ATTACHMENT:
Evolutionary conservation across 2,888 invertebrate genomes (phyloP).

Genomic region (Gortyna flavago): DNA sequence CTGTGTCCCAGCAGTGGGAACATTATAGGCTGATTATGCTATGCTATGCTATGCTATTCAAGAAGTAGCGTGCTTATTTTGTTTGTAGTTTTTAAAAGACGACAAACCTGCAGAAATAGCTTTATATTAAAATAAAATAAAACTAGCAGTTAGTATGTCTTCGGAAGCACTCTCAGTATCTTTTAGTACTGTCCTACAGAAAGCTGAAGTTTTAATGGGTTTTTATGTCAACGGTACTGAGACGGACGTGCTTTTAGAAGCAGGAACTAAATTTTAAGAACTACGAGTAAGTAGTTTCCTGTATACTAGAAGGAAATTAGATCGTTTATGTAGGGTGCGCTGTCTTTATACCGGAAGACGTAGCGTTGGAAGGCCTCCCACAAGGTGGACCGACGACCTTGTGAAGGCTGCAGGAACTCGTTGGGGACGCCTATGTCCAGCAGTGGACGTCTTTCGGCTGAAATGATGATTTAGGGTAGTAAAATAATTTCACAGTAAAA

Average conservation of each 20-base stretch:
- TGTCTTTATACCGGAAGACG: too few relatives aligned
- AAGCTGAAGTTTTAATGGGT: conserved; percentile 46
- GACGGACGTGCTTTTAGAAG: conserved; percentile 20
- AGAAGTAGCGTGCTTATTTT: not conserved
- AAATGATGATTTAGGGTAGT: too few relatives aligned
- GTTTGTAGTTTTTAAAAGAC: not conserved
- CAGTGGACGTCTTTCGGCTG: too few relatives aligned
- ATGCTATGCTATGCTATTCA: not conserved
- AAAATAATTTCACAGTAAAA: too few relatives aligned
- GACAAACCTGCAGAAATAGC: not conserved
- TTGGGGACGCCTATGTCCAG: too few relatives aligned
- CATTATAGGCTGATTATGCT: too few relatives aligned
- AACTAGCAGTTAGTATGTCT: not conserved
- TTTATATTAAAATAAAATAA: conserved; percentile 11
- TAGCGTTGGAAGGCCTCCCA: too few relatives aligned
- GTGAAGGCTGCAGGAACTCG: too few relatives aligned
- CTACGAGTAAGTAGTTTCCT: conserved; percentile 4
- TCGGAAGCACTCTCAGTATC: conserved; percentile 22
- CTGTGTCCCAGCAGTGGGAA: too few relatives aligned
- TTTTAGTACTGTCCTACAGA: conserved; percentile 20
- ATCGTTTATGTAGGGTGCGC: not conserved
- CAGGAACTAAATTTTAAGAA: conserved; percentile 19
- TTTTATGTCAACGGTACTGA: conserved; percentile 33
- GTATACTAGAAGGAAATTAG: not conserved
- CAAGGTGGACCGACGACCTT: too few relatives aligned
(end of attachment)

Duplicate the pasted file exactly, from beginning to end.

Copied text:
Evolutionary conservation across 2,888 invertebrate genomes (phyloP).

Genomic region (Gortyna flavago): DNA sequence CTGTGTCCCAGCAGTGGGAACATTATAGGCTGATTATGCTATGCTATGCTATGCTATTCAAGAAGTAGCGTGCTTATTTTGTTTGTAGTTTTTAAAAGACGACAAACCTGCAGAAATAGCTTTATATTAAAATAAAATAAAACTAGCAGTTAGTATGTCTTCGGAAGCACTCTCAGTATCTTTTAGTACTGTCCTACAGAAAGCTGAAGTTTTAATGGGTTTTTATGTCAACGGTACTGAGACGGACGTGCTTTTAGAAGCAGGAACTAAATTTTAAGAACTACGAGTAAGTAGTTTCCTGTATACTAGAAGGAAATTAGATCGTTTATGTAGGGTGCGCTGTCTTTATACCGGAAGACGTAGCGTTGGAAGGCCTCCCACAAGGTGGACCGACGACCTTGTGAAGGCTGCAGGAACTCGTTGGGGACGCCTATGTCCAGCAGTGGACGTCTTTCGGCTGAAATGATGATTTAGGGTAGTAAAATAATTTCACAGTAAAA

Average conservation of each 20-base stretch:
- TGTCTTTATACCGGAAGACG: too few relatives aligned
- AAGCTGAAGTTTTAATGGGT: conserved; percentile 46
- GACGGACGTGCTTTTAGAAG: conserved; percentile 20
- AGAAGTAGCGTGCTTATTTT: not conserved
- AAATGATGATTTAGGGTAGT: too few relatives aligned
- GTTTGTAGTTTTTAAAAGAC: not conserved
- CAGTGGACGTCTTTCGGCTG: too few relatives aligned
- ATGCTATGCTATGCTATTCA: not conserved
- AAAATAATTTCACAGTAAAA: too few relatives aligned
- GACAAACCTGCAGAAATAGC: not conserved
- TTGGGGACGCCTATGTCCAG: too few relatives aligned
- CATTATAGGCTGATTATGCT: too few relatives aligned
- AACTAGCAGTTAGTATGTCT: not conserved
- TTTATATTAAAATAAAATAA: conserved; percentile 11
- TAGCGTTGGAAGGCCTCCCA: too few relatives aligned
- GTGAAGGCTGCAGGAACTCG: too few relatives aligned
- CTACGAGTAAGTAGTTTCCT: conserved; percentile 4
- TCGGAAGCACTCTCAGTATC: conserved; percentile 22
- CTGTGTCCCAGCAGTGGGAA: too few relatives aligned
- TTTTAGTACTGTCCTACAGA: conserved; percentile 20
- ATCGTTTATGTAGGGTGCGC: not conserved
- CAGGAACTAAATTTTAAGAA: conserved; percentile 19
- TTTTATGTCAACGGTACTGA: conserved; percentile 33
- GTATACTAGAAGGAAATTAG: not conserved
- CAAGGTGGACCGACGACCTT: too few relatives aligned